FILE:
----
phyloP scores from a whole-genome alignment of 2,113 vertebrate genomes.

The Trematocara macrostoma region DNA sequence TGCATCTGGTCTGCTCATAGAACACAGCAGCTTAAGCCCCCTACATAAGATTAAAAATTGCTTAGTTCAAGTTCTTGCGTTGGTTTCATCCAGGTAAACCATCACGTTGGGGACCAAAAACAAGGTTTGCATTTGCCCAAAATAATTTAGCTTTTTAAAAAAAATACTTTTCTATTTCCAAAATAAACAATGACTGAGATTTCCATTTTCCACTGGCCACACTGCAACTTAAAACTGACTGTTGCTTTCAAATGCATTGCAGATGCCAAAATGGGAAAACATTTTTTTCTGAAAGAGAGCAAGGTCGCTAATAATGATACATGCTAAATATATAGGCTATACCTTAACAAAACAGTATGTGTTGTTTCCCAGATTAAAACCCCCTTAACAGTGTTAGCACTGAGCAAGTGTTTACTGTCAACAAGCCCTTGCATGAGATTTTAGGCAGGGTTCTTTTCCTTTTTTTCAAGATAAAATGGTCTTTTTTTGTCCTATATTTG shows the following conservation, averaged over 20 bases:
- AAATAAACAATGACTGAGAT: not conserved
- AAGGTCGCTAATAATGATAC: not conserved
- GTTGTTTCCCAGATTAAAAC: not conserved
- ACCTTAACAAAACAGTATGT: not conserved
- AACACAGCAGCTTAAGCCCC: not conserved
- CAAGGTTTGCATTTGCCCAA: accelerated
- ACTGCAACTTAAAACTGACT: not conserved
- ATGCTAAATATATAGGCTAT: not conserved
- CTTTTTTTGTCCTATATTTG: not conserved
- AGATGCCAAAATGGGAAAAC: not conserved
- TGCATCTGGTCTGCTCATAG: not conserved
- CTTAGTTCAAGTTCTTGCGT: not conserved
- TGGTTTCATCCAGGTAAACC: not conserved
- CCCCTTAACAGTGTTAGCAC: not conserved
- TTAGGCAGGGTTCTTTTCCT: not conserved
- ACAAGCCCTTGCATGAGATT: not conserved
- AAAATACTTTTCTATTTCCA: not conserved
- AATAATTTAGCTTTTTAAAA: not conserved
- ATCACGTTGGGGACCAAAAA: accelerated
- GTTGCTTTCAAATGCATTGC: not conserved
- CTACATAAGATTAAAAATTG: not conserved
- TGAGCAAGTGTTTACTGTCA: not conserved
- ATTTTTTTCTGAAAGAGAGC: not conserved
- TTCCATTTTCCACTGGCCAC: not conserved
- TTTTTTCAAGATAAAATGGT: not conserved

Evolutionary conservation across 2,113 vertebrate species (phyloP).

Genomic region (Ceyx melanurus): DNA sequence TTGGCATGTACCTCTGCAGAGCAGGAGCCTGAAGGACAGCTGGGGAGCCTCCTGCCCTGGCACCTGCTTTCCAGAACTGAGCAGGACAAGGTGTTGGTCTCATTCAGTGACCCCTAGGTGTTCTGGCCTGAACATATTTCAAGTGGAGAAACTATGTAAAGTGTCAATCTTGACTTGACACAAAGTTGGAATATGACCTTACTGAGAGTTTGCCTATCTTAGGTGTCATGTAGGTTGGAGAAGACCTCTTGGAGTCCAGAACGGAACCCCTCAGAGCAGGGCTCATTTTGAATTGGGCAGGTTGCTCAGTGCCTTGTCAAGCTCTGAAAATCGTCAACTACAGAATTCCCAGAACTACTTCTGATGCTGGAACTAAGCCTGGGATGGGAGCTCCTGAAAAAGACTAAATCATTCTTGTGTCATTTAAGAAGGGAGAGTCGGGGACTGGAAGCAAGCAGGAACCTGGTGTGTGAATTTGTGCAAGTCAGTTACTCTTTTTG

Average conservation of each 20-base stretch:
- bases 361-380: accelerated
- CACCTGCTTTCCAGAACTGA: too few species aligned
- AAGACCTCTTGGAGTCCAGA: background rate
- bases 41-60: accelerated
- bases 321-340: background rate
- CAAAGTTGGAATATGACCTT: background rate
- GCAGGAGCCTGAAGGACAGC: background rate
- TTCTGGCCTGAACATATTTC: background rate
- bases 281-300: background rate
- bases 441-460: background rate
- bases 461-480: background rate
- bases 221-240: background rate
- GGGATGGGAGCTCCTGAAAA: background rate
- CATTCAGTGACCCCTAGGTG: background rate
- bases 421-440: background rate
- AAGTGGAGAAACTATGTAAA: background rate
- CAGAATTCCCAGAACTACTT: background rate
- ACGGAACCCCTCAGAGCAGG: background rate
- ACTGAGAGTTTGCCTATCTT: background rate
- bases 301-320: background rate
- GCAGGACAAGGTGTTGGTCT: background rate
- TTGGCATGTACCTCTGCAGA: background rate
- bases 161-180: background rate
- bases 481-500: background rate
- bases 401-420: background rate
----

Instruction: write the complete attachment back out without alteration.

phyloP scores from a whole-genome alignment of 2,113 vertebrate genomes.

The Trematocara macrostoma region DNA sequence TGCATCTGGTCTGCTCATAGAACACAGCAGCTTAAGCCCCCTACATAAGATTAAAAATTGCTTAGTTCAAGTTCTTGCGTTGGTTTCATCCAGGTAAACCATCACGTTGGGGACCAAAAACAAGGTTTGCATTTGCCCAAAATAATTTAGCTTTTTAAAAAAAATACTTTTCTATTTCCAAAATAAACAATGACTGAGATTTCCATTTTCCACTGGCCACACTGCAACTTAAAACTGACTGTTGCTTTCAAATGCATTGCAGATGCCAAAATGGGAAAACATTTTTTTCTGAAAGAGAGCAAGGTCGCTAATAATGATACATGCTAAATATATAGGCTATACCTTAACAAAACAGTATGTGTTGTTTCCCAGATTAAAACCCCCTTAACAGTGTTAGCACTGAGCAAGTGTTTACTGTCAACAAGCCCTTGCATGAGATTTTAGGCAGGGTTCTTTTCCTTTTTTTCAAGATAAAATGGTCTTTTTTTGTCCTATATTTG shows the following conservation, averaged over 20 bases:
- AAATAAACAATGACTGAGAT: not conserved
- AAGGTCGCTAATAATGATAC: not conserved
- GTTGTTTCCCAGATTAAAAC: not conserved
- ACCTTAACAAAACAGTATGT: not conserved
- AACACAGCAGCTTAAGCCCC: not conserved
- CAAGGTTTGCATTTGCCCAA: accelerated
- ACTGCAACTTAAAACTGACT: not conserved
- ATGCTAAATATATAGGCTAT: not conserved
- CTTTTTTTGTCCTATATTTG: not conserved
- AGATGCCAAAATGGGAAAAC: not conserved
- TGCATCTGGTCTGCTCATAG: not conserved
- CTTAGTTCAAGTTCTTGCGT: not conserved
- TGGTTTCATCCAGGTAAACC: not conserved
- CCCCTTAACAGTGTTAGCAC: not conserved
- TTAGGCAGGGTTCTTTTCCT: not conserved
- ACAAGCCCTTGCATGAGATT: not conserved
- AAAATACTTTTCTATTTCCA: not conserved
- AATAATTTAGCTTTTTAAAA: not conserved
- ATCACGTTGGGGACCAAAAA: accelerated
- GTTGCTTTCAAATGCATTGC: not conserved
- CTACATAAGATTAAAAATTG: not conserved
- TGAGCAAGTGTTTACTGTCA: not conserved
- ATTTTTTTCTGAAAGAGAGC: not conserved
- TTCCATTTTCCACTGGCCAC: not conserved
- TTTTTTCAAGATAAAATGGT: not conserved

Evolutionary conservation across 2,113 vertebrate species (phyloP).

Genomic region (Ceyx melanurus): DNA sequence TTGGCATGTACCTCTGCAGAGCAGGAGCCTGAAGGACAGCTGGGGAGCCTCCTGCCCTGGCACCTGCTTTCCAGAACTGAGCAGGACAAGGTGTTGGTCTCATTCAGTGACCCCTAGGTGTTCTGGCCTGAACATATTTCAAGTGGAGAAACTATGTAAAGTGTCAATCTTGACTTGACACAAAGTTGGAATATGACCTTACTGAGAGTTTGCCTATCTTAGGTGTCATGTAGGTTGGAGAAGACCTCTTGGAGTCCAGAACGGAACCCCTCAGAGCAGGGCTCATTTTGAATTGGGCAGGTTGCTCAGTGCCTTGTCAAGCTCTGAAAATCGTCAACTACAGAATTCCCAGAACTACTTCTGATGCTGGAACTAAGCCTGGGATGGGAGCTCCTGAAAAAGACTAAATCATTCTTGTGTCATTTAAGAAGGGAGAGTCGGGGACTGGAAGCAAGCAGGAACCTGGTGTGTGAATTTGTGCAAGTCAGTTACTCTTTTTG

Average conservation of each 20-base stretch:
- bases 361-380: accelerated
- CACCTGCTTTCCAGAACTGA: too few species aligned
- AAGACCTCTTGGAGTCCAGA: background rate
- bases 41-60: accelerated
- bases 321-340: background rate
- CAAAGTTGGAATATGACCTT: background rate
- GCAGGAGCCTGAAGGACAGC: background rate
- TTCTGGCCTGAACATATTTC: background rate
- bases 281-300: background rate
- bases 441-460: background rate
- bases 461-480: background rate
- bases 221-240: background rate
- GGGATGGGAGCTCCTGAAAA: background rate
- CATTCAGTGACCCCTAGGTG: background rate
- bases 421-440: background rate
- AAGTGGAGAAACTATGTAAA: background rate
- CAGAATTCCCAGAACTACTT: background rate
- ACGGAACCCCTCAGAGCAGG: background rate
- ACTGAGAGTTTGCCTATCTT: background rate
- bases 301-320: background rate
- GCAGGACAAGGTGTTGGTCT: background rate
- TTGGCATGTACCTCTGCAGA: background rate
- bases 161-180: background rate
- bases 481-500: background rate
- bases 401-420: background rate